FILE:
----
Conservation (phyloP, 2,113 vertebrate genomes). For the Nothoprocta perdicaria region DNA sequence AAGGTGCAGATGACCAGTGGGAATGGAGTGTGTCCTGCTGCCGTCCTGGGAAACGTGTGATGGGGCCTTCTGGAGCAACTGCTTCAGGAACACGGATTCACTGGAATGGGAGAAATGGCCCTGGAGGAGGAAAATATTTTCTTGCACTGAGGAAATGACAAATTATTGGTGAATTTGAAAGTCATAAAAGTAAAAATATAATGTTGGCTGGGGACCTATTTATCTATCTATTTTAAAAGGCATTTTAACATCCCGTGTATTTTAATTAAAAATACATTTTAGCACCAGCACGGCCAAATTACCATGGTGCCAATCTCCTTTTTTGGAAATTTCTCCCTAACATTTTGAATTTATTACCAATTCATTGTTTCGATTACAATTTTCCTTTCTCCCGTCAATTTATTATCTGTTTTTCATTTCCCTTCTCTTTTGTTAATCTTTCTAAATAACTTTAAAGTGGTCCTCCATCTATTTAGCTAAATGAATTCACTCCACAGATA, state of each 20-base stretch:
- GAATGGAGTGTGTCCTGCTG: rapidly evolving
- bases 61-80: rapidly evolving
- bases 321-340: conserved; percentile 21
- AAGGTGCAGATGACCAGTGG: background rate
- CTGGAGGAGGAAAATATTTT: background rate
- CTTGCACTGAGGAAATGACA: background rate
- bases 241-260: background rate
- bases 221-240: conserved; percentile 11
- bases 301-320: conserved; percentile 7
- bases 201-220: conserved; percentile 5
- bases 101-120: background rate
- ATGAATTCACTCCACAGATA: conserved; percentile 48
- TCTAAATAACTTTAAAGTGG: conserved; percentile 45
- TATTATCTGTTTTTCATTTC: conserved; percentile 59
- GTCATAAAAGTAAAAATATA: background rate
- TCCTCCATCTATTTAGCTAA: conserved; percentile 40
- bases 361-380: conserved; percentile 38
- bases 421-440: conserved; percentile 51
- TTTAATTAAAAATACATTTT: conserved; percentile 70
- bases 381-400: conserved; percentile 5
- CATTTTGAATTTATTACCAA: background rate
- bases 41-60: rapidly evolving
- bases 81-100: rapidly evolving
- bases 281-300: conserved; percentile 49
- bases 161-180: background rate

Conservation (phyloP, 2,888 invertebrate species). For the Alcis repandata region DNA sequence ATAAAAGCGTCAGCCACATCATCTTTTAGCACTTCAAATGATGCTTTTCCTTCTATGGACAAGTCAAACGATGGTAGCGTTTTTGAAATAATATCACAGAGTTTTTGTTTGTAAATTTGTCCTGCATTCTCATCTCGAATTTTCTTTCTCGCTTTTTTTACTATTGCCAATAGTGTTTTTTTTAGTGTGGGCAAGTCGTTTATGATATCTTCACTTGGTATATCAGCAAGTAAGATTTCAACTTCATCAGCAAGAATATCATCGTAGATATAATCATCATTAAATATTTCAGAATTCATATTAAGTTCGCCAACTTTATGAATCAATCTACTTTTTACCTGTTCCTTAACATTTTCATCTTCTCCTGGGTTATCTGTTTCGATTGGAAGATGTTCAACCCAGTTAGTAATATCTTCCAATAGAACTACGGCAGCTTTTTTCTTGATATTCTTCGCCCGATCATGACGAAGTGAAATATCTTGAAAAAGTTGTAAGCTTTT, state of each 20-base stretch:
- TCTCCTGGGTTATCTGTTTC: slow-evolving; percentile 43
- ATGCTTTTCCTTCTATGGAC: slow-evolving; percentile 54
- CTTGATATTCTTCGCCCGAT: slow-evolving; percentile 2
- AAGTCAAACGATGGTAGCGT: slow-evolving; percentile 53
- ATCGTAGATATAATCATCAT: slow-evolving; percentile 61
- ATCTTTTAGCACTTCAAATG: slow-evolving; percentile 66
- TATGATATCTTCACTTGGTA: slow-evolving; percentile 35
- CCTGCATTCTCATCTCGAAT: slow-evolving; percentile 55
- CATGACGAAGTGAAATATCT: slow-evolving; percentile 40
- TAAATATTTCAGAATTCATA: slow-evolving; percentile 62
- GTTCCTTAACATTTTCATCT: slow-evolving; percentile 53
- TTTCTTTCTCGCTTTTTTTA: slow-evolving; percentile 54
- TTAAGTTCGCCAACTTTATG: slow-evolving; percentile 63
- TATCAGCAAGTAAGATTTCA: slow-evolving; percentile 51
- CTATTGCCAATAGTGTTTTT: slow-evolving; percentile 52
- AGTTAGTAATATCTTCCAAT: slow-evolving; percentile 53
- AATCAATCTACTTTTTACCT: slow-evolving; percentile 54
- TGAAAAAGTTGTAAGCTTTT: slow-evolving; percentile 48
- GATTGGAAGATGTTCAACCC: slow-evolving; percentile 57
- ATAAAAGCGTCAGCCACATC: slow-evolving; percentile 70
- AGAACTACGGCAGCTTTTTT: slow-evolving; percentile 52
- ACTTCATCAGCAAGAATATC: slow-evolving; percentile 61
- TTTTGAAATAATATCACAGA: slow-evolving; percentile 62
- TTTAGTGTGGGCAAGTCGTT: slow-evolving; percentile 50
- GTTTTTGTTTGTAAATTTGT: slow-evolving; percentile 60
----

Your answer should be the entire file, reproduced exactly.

Conservation (phyloP, 2,113 vertebrate genomes). For the Nothoprocta perdicaria region DNA sequence AAGGTGCAGATGACCAGTGGGAATGGAGTGTGTCCTGCTGCCGTCCTGGGAAACGTGTGATGGGGCCTTCTGGAGCAACTGCTTCAGGAACACGGATTCACTGGAATGGGAGAAATGGCCCTGGAGGAGGAAAATATTTTCTTGCACTGAGGAAATGACAAATTATTGGTGAATTTGAAAGTCATAAAAGTAAAAATATAATGTTGGCTGGGGACCTATTTATCTATCTATTTTAAAAGGCATTTTAACATCCCGTGTATTTTAATTAAAAATACATTTTAGCACCAGCACGGCCAAATTACCATGGTGCCAATCTCCTTTTTTGGAAATTTCTCCCTAACATTTTGAATTTATTACCAATTCATTGTTTCGATTACAATTTTCCTTTCTCCCGTCAATTTATTATCTGTTTTTCATTTCCCTTCTCTTTTGTTAATCTTTCTAAATAACTTTAAAGTGGTCCTCCATCTATTTAGCTAAATGAATTCACTCCACAGATA, state of each 20-base stretch:
- GAATGGAGTGTGTCCTGCTG: rapidly evolving
- bases 61-80: rapidly evolving
- bases 321-340: conserved; percentile 21
- AAGGTGCAGATGACCAGTGG: background rate
- CTGGAGGAGGAAAATATTTT: background rate
- CTTGCACTGAGGAAATGACA: background rate
- bases 241-260: background rate
- bases 221-240: conserved; percentile 11
- bases 301-320: conserved; percentile 7
- bases 201-220: conserved; percentile 5
- bases 101-120: background rate
- ATGAATTCACTCCACAGATA: conserved; percentile 48
- TCTAAATAACTTTAAAGTGG: conserved; percentile 45
- TATTATCTGTTTTTCATTTC: conserved; percentile 59
- GTCATAAAAGTAAAAATATA: background rate
- TCCTCCATCTATTTAGCTAA: conserved; percentile 40
- bases 361-380: conserved; percentile 38
- bases 421-440: conserved; percentile 51
- TTTAATTAAAAATACATTTT: conserved; percentile 70
- bases 381-400: conserved; percentile 5
- CATTTTGAATTTATTACCAA: background rate
- bases 41-60: rapidly evolving
- bases 81-100: rapidly evolving
- bases 281-300: conserved; percentile 49
- bases 161-180: background rate

Conservation (phyloP, 2,888 invertebrate species). For the Alcis repandata region DNA sequence ATAAAAGCGTCAGCCACATCATCTTTTAGCACTTCAAATGATGCTTTTCCTTCTATGGACAAGTCAAACGATGGTAGCGTTTTTGAAATAATATCACAGAGTTTTTGTTTGTAAATTTGTCCTGCATTCTCATCTCGAATTTTCTTTCTCGCTTTTTTTACTATTGCCAATAGTGTTTTTTTTAGTGTGGGCAAGTCGTTTATGATATCTTCACTTGGTATATCAGCAAGTAAGATTTCAACTTCATCAGCAAGAATATCATCGTAGATATAATCATCATTAAATATTTCAGAATTCATATTAAGTTCGCCAACTTTATGAATCAATCTACTTTTTACCTGTTCCTTAACATTTTCATCTTCTCCTGGGTTATCTGTTTCGATTGGAAGATGTTCAACCCAGTTAGTAATATCTTCCAATAGAACTACGGCAGCTTTTTTCTTGATATTCTTCGCCCGATCATGACGAAGTGAAATATCTTGAAAAAGTTGTAAGCTTTT, state of each 20-base stretch:
- TCTCCTGGGTTATCTGTTTC: slow-evolving; percentile 43
- ATGCTTTTCCTTCTATGGAC: slow-evolving; percentile 54
- CTTGATATTCTTCGCCCGAT: slow-evolving; percentile 2
- AAGTCAAACGATGGTAGCGT: slow-evolving; percentile 53
- ATCGTAGATATAATCATCAT: slow-evolving; percentile 61
- ATCTTTTAGCACTTCAAATG: slow-evolving; percentile 66
- TATGATATCTTCACTTGGTA: slow-evolving; percentile 35
- CCTGCATTCTCATCTCGAAT: slow-evolving; percentile 55
- CATGACGAAGTGAAATATCT: slow-evolving; percentile 40
- TAAATATTTCAGAATTCATA: slow-evolving; percentile 62
- GTTCCTTAACATTTTCATCT: slow-evolving; percentile 53
- TTTCTTTCTCGCTTTTTTTA: slow-evolving; percentile 54
- TTAAGTTCGCCAACTTTATG: slow-evolving; percentile 63
- TATCAGCAAGTAAGATTTCA: slow-evolving; percentile 51
- CTATTGCCAATAGTGTTTTT: slow-evolving; percentile 52
- AGTTAGTAATATCTTCCAAT: slow-evolving; percentile 53
- AATCAATCTACTTTTTACCT: slow-evolving; percentile 54
- TGAAAAAGTTGTAAGCTTTT: slow-evolving; percentile 48
- GATTGGAAGATGTTCAACCC: slow-evolving; percentile 57
- ATAAAAGCGTCAGCCACATC: slow-evolving; percentile 70
- AGAACTACGGCAGCTTTTTT: slow-evolving; percentile 52
- ACTTCATCAGCAAGAATATC: slow-evolving; percentile 61
- TTTTGAAATAATATCACAGA: slow-evolving; percentile 62
- TTTAGTGTGGGCAAGTCGTT: slow-evolving; percentile 50
- GTTTTTGTTTGTAAATTTGT: slow-evolving; percentile 60